The latest guides from WSU Extension help Washington agricultural producers learn how to grow poplar as a bioenergy crop, and explore the feasibility of the Duke blueberry in northwest fields.
Hybrid poplar trees are a renewable source of biofuels in the Pacific Northwest. This 116-page manual helps growers interested in the production of hybrid poplar on short-coppice rotations as feedstock for biorefineries. Coppicing is the method of cutting poplars near the ground at harvest. Cost is $60; authors include Brian Stanton, Carlos Gantz, Mark Coleman, Jeffrey Comnick, Andrew Cooke, Luke Rogers, Jesus Espinoza, Marina Heppenstall, Richard Shuren, Jeffrey Kallestad, Brian Moser, George Newcombe, Posy Busby, Austin Himes, Rick Stonex, Nora Haider, R. Andrew Rodstrom, Noelle Hart, Kevin Zobrist, John Brown, and Doug Walsh.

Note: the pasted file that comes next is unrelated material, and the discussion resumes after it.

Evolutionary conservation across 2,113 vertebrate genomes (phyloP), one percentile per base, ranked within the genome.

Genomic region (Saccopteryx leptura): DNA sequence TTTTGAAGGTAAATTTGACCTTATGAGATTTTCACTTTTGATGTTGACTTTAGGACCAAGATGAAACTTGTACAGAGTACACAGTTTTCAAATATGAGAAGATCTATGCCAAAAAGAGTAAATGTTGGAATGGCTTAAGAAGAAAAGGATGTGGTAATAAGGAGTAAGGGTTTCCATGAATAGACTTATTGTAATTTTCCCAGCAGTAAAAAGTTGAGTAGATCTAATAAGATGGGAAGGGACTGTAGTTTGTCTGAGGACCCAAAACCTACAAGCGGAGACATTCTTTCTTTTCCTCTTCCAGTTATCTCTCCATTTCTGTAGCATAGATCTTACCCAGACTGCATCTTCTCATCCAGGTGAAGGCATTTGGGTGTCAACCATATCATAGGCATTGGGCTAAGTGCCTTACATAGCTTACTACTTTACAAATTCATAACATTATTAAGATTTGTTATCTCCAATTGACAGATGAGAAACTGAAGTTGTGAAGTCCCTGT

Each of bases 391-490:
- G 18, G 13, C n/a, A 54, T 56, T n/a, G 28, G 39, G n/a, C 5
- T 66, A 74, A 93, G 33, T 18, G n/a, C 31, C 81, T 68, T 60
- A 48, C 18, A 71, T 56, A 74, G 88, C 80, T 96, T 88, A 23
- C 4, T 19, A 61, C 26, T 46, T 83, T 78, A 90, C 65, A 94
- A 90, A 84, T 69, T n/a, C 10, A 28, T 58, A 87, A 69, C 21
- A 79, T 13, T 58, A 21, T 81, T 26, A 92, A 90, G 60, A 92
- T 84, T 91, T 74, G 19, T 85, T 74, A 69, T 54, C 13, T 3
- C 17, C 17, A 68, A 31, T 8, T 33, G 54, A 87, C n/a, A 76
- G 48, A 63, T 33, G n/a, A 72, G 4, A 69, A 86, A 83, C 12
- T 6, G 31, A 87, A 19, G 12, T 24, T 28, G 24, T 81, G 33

In 2021, Washington State was the largest national producer of conventional highbush blueberries. ‘Duke’ is an early-ripening northern highbush cultivar, favored by growers due to its adaptability and high yield potential. This guide helps growers understand inputs, costs, and yields that are typical of well-managed ‘Duke’ fields. Authors include R. Karina Gallardo, professor and extension specialist, School of Economic Sciences; Suzette Galinato, WSU Extension assistant professor; and Chris Benedict, professor and agriculture agent, Whatcom County Extension.
Find more guides online at the WSU Extension publications website.